(Incidentally, I bought a bunch of the hard-to-find Disch books five years ago at a used bookstore in Goleta and have now read four — only one of which I liked. I’m beginning to regret the whole exercise. Except that chronologically, the next one is a classic. We shall see.)
“Banking on Beauty” (2018) was the subject of a column earlier this year. It’s about the partnership of Millard Sheets and Howard Ahmanson that produced the artsy Home Savings branches around Southern California in particular. It’s well illustrated and rigorously researched. It’s a bit much for the general reader, if any there are, but the book fills a gap in midcentury modern architecture history and tells a uniquely suburban SoCal tale of art and good taste being brought to the masses via a philanthropic businessman and an artist who was happy to sign on with a corporate client.
Lastly, “O Pioneers!” (1913) is a classic by Willa Cather spanning about three decades in the settlement of a Nebraska town. Even at a slim 180 pages, her novel has an epic heroine, one who outshines her petty, small-minded brothers in business. Cather’s descriptions of the Nebraska landscape are loving and lovely and her sketches of the Swedes, Germans and Czechs who settled the prairie so far from their home are enlightening and empathetic.
So “Pioneers” was the month’s clear winner, and also the one more of you are likely to have already read or to consider reading. Although I’d bet Rich P. has read “Echo.”
But what of you all? What did you read in October?
As for how these books entered my life, “Echo” was bought at Goleta’s Paperback Alley in 2013, “Sarnath” came from DTLA’s Last Bookstore in 2017, “O Pioneers!” came from Borders (RIP) — I’d have said circa 2011, but as it doesn’t show up in a search of this blog, maybe more like 2007 — and “Banking” was contributed by Claremont Heritage (I was writing about Adam Arenson’s Heritage-related visit to town) in 2018.
My four books made this, I think, my last big month of 2018. There’s a good chance I’ll only finish four or five over the last two months of this year, including two relatively complex nonfiction volumes, my oldest unread books, that I really want to read before another year goes by. Do you have any year-end reading goals?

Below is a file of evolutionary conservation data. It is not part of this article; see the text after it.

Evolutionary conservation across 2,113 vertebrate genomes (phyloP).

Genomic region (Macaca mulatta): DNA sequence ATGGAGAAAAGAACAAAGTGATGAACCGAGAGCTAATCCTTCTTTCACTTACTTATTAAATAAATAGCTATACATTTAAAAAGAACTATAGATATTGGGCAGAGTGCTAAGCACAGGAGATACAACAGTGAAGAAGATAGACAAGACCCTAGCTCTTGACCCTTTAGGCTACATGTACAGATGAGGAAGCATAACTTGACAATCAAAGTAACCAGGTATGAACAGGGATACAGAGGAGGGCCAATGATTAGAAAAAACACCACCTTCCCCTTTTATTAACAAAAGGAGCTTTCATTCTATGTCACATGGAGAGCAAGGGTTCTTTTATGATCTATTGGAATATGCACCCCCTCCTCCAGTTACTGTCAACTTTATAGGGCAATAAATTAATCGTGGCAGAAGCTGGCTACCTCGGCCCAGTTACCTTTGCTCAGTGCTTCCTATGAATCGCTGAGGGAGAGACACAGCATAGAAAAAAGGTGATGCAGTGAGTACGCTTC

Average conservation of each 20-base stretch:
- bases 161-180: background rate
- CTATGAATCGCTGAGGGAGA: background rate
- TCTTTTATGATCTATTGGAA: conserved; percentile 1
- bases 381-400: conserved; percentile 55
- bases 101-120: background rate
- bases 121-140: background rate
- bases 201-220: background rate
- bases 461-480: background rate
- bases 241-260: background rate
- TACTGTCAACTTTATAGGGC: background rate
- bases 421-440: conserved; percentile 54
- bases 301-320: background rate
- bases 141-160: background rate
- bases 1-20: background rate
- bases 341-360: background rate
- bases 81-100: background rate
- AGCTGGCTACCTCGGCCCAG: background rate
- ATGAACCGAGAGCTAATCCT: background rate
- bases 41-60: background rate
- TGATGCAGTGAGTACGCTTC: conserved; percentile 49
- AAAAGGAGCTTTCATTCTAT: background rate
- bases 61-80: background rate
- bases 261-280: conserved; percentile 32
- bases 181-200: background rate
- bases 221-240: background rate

Next month: a hairy time.
I follow up on my recent column on La Verne’s old drive-in with a column of reminiscences from readers, either about specific movies they saw or about how they sneaked in for free. It turns out there were several angles of attack if watching a movie for free was your goal. That’s in Sunday’s column.
The second time was the charm when I ventured to L.A. to try to eat at a certain restaurant. I write about an interesting outing and round things out with some Culture Corner items and a Valley Vignette, all in Friday’s column.
Calle Ocho, 8880 Archibald Ave. (at 8th), Rancho Cucamonga; open 10 a.m. to 3 p.m. Monday to Saturday; closed Sundays
I heard about Calle Ocho from our Dine 909 columnist, who tweeted a mention of it a few weeks ago. Interesting that that would make two Cuban eateries in the same center, which is half automotive shops (and half, it sometimes feels like, businesses to patronize while your car is being smogged).
Not long afterward, I pulled into the center just above the railroad tracks with an eye toward eating again at Mica’s, the other Cuban spot, while taking a peek at Calle Ocho for future reference. But Mica’s was “closed for remodeling,” which often means a change of ownership. So I stepped into Calle Ocho.
The owner, or maybe co-owner, who was seated at one of the two small glass-topped tables, immediately greeted me and moved behind the counter. The menu is small: a few sandwiches, empanadas and coffees, including cafe con leche, some sides and some breakfast items. There’s a counter with a few more seats by the open kitchen.
I ordered the mainstay sandwich, the Cuban ($11), with roast pork, ham, Swiss, pickles and mustard, plus garlic fries and a Materva soda. Probably 15 minutes later, the sandwich was delivered.
This was an excellent sandwich, with the tender pork a standout. Very filling too. The Cuban soda was like a less intense Inka soda.
“You’re lucky you came in at this time,” the woman had told me after I ordered, which was around 1:30 p.m. “At lunch sometimes people have to wait 45 minutes for their food!” Prepare accordingly, or phone in your order to (909) 560-2925. Also, note that they’re open only five hours a day.
Calle Ocho, which translates to Eighth Street, seems like a relaxed, friendly place. A regular came in, sat at the counter and bantered with the woman and the cook, as if this were a bar. They gave as good as they got. When he complained that last year no trick or treaters came, she fired back: “Nobody wants to go trick or treating in Fontana. They come to Rancho. They don’t want to trick or treat where there’s no sidewalks.”
Cal Poly Pomona theater/arts teacher Nancy Kyes played Annie Brackett in the original “Halloween.” If students find out and ask, she’ll talk about it, but she says “I don’t bring it up.” We talk about her role and her current life for my Wednesday, that is, my Oct. 31 column.